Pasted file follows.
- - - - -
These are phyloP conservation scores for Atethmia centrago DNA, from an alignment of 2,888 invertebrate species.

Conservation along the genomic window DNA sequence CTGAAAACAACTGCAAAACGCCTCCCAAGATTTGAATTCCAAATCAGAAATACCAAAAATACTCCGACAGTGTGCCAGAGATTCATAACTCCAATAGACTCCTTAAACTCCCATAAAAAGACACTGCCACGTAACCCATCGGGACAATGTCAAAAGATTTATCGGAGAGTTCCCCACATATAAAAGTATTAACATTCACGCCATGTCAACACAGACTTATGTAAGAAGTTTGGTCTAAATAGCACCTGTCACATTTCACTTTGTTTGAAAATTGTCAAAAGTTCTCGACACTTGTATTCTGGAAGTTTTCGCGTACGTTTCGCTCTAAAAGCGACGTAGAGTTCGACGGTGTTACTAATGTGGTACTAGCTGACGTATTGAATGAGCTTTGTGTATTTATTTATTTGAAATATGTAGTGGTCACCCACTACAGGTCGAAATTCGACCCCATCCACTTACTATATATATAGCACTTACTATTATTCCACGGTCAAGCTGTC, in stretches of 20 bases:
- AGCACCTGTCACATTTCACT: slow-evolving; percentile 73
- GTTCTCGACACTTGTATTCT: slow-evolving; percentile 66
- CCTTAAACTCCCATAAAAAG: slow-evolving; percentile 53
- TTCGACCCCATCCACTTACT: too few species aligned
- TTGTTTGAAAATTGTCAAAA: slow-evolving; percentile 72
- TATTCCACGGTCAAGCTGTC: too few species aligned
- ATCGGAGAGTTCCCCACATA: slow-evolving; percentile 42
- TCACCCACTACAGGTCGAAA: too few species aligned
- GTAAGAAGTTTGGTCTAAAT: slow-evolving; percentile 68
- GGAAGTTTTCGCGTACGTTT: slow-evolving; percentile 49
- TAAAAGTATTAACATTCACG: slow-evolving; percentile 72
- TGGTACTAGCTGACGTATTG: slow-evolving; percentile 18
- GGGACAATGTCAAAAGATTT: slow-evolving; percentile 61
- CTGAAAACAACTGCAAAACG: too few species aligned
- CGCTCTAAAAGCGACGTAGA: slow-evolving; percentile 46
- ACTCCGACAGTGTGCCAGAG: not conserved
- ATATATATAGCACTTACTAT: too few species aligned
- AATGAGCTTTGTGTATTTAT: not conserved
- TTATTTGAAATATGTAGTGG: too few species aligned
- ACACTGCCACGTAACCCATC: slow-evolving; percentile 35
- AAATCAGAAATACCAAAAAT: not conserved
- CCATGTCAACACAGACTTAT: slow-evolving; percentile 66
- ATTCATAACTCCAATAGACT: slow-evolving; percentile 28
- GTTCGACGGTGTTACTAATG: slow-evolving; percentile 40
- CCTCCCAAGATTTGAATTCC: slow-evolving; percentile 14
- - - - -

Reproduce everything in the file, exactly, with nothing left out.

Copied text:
These are phyloP conservation scores for Atethmia centrago DNA, from an alignment of 2,888 invertebrate species.

Conservation along the genomic window DNA sequence CTGAAAACAACTGCAAAACGCCTCCCAAGATTTGAATTCCAAATCAGAAATACCAAAAATACTCCGACAGTGTGCCAGAGATTCATAACTCCAATAGACTCCTTAAACTCCCATAAAAAGACACTGCCACGTAACCCATCGGGACAATGTCAAAAGATTTATCGGAGAGTTCCCCACATATAAAAGTATTAACATTCACGCCATGTCAACACAGACTTATGTAAGAAGTTTGGTCTAAATAGCACCTGTCACATTTCACTTTGTTTGAAAATTGTCAAAAGTTCTCGACACTTGTATTCTGGAAGTTTTCGCGTACGTTTCGCTCTAAAAGCGACGTAGAGTTCGACGGTGTTACTAATGTGGTACTAGCTGACGTATTGAATGAGCTTTGTGTATTTATTTATTTGAAATATGTAGTGGTCACCCACTACAGGTCGAAATTCGACCCCATCCACTTACTATATATATAGCACTTACTATTATTCCACGGTCAAGCTGTC, in stretches of 20 bases:
- AGCACCTGTCACATTTCACT: slow-evolving; percentile 73
- GTTCTCGACACTTGTATTCT: slow-evolving; percentile 66
- CCTTAAACTCCCATAAAAAG: slow-evolving; percentile 53
- TTCGACCCCATCCACTTACT: too few species aligned
- TTGTTTGAAAATTGTCAAAA: slow-evolving; percentile 72
- TATTCCACGGTCAAGCTGTC: too few species aligned
- ATCGGAGAGTTCCCCACATA: slow-evolving; percentile 42
- TCACCCACTACAGGTCGAAA: too few species aligned
- GTAAGAAGTTTGGTCTAAAT: slow-evolving; percentile 68
- GGAAGTTTTCGCGTACGTTT: slow-evolving; percentile 49
- TAAAAGTATTAACATTCACG: slow-evolving; percentile 72
- TGGTACTAGCTGACGTATTG: slow-evolving; percentile 18
- GGGACAATGTCAAAAGATTT: slow-evolving; percentile 61
- CTGAAAACAACTGCAAAACG: too few species aligned
- CGCTCTAAAAGCGACGTAGA: slow-evolving; percentile 46
- ACTCCGACAGTGTGCCAGAG: not conserved
- ATATATATAGCACTTACTAT: too few species aligned
- AATGAGCTTTGTGTATTTAT: not conserved
- TTATTTGAAATATGTAGTGG: too few species aligned
- ACACTGCCACGTAACCCATC: slow-evolving; percentile 35
- AAATCAGAAATACCAAAAAT: not conserved
- CCATGTCAACACAGACTTAT: slow-evolving; percentile 66
- ATTCATAACTCCAATAGACT: slow-evolving; percentile 28
- GTTCGACGGTGTTACTAATG: slow-evolving; percentile 40
- CCTCCCAAGATTTGAATTCC: slow-evolving; percentile 14